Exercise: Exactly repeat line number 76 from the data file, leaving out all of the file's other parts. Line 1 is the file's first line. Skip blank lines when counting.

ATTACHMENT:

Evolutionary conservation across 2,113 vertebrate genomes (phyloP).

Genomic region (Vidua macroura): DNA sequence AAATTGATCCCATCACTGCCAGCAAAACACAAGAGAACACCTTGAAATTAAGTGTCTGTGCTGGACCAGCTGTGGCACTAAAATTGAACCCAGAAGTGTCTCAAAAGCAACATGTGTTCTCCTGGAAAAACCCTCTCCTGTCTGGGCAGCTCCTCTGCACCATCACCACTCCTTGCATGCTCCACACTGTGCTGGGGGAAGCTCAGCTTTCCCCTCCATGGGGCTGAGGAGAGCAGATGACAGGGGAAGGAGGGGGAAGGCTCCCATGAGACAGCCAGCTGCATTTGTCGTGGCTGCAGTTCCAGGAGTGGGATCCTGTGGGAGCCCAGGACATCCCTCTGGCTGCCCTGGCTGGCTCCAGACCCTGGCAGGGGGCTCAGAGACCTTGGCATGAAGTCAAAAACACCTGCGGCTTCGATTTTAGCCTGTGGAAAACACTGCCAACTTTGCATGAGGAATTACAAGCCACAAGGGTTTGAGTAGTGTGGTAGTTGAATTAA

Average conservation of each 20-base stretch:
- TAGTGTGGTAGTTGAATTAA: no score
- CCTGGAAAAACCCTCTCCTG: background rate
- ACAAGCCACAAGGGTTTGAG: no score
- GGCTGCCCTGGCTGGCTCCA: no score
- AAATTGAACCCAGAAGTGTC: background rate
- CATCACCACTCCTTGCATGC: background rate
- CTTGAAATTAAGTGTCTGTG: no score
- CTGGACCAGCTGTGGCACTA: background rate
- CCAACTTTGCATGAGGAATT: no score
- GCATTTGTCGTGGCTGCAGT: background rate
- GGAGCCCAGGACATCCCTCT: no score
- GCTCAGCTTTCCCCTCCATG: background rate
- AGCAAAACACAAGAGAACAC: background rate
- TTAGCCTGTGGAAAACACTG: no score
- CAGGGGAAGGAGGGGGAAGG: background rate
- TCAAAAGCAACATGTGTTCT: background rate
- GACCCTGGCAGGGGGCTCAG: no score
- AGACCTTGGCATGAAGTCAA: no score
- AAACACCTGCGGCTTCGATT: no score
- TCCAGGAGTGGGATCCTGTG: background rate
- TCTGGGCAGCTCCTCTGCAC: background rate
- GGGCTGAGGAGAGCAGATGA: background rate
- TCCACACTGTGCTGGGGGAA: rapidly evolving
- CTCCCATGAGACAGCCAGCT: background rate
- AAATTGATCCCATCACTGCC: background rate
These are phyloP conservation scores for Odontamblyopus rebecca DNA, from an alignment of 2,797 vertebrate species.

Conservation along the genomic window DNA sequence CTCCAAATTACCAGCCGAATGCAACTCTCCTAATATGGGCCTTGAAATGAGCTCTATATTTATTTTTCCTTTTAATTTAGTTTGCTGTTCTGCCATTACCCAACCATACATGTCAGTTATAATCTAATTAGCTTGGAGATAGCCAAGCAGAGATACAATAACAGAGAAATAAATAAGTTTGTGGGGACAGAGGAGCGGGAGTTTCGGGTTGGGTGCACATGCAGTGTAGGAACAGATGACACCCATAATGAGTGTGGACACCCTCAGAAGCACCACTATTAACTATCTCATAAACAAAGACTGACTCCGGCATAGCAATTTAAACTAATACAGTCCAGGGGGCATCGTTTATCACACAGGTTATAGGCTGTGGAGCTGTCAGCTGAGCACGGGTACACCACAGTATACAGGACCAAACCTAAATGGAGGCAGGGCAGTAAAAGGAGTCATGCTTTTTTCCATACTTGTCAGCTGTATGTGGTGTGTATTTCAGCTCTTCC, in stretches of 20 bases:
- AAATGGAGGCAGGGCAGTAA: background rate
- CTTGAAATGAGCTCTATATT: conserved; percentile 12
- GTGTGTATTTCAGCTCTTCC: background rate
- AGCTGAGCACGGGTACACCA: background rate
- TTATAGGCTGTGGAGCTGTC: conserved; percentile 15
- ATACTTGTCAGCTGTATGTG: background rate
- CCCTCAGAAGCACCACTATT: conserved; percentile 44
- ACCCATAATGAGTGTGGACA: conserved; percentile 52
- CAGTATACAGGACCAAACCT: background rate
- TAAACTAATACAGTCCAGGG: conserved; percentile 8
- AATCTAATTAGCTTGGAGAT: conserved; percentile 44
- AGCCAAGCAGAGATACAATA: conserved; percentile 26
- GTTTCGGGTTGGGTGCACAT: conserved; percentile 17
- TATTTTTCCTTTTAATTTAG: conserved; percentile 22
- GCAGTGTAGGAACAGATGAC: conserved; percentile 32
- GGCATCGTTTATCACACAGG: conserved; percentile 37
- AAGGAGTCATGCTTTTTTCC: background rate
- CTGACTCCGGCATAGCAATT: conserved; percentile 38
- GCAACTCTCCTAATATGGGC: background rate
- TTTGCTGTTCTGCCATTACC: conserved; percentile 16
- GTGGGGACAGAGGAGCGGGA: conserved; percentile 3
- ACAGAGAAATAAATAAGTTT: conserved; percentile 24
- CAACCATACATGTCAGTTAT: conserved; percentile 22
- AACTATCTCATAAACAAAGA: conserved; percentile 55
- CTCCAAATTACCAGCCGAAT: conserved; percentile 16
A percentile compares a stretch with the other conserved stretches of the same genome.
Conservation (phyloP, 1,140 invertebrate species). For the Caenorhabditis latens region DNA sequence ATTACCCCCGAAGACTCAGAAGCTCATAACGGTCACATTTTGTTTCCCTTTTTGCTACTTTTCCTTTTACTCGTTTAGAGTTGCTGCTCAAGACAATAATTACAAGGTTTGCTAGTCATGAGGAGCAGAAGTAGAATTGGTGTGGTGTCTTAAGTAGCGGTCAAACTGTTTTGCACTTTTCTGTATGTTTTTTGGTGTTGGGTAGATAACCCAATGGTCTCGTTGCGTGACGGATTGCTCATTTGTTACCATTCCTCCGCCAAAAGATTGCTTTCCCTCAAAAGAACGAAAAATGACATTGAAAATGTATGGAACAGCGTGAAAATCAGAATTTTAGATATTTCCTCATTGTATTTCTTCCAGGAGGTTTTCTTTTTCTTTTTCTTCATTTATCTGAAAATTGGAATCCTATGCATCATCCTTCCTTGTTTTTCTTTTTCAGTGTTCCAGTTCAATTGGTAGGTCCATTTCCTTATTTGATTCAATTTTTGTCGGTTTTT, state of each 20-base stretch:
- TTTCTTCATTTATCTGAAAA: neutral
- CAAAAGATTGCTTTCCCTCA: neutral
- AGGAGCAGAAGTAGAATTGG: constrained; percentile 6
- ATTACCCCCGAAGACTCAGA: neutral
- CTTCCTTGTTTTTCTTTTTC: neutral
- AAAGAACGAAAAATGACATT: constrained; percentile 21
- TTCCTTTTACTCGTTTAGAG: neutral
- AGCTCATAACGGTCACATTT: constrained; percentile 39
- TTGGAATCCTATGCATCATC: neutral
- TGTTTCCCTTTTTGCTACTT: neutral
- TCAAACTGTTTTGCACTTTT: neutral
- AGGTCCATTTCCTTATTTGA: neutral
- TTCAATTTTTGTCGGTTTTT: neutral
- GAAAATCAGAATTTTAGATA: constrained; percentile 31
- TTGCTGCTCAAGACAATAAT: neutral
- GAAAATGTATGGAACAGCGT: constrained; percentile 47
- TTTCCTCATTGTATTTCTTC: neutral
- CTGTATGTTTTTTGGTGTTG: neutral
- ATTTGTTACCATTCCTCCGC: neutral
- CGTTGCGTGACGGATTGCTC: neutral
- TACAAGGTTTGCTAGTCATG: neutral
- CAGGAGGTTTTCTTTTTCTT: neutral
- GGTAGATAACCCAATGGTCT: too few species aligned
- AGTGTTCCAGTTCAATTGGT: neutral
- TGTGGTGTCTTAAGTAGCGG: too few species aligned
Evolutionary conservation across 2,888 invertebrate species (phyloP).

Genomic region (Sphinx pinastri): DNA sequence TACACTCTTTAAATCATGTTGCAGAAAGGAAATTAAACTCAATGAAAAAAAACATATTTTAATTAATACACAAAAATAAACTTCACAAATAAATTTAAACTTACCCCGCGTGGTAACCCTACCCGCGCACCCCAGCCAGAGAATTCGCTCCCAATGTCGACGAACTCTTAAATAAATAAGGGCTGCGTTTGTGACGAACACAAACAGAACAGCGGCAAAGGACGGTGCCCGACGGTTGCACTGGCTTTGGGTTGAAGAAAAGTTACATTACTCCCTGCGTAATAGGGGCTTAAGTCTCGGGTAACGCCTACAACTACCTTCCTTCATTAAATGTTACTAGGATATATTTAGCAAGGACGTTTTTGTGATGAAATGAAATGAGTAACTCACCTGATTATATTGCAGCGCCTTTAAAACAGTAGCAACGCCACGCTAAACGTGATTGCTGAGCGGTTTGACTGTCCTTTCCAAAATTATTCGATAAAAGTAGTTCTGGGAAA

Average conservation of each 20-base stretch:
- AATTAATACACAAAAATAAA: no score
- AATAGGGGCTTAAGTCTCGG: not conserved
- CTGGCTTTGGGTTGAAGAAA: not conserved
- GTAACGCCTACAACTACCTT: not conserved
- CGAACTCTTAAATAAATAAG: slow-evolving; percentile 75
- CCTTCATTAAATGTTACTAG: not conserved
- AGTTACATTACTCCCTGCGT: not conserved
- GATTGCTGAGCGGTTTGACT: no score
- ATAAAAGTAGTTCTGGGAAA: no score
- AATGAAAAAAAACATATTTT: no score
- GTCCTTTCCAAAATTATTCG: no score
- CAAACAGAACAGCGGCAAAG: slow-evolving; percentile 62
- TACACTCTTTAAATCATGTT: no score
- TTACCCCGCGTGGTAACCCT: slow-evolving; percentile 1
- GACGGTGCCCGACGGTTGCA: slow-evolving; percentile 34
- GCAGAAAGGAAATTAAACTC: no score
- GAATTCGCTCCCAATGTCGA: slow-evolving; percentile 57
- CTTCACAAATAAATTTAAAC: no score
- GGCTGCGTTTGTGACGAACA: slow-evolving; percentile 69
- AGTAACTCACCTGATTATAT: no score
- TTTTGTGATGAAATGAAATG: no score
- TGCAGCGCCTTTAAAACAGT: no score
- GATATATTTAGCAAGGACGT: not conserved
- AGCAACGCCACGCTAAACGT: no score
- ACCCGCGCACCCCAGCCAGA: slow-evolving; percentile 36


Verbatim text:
- ATTTGTTACCATTCCTCCGC: neutral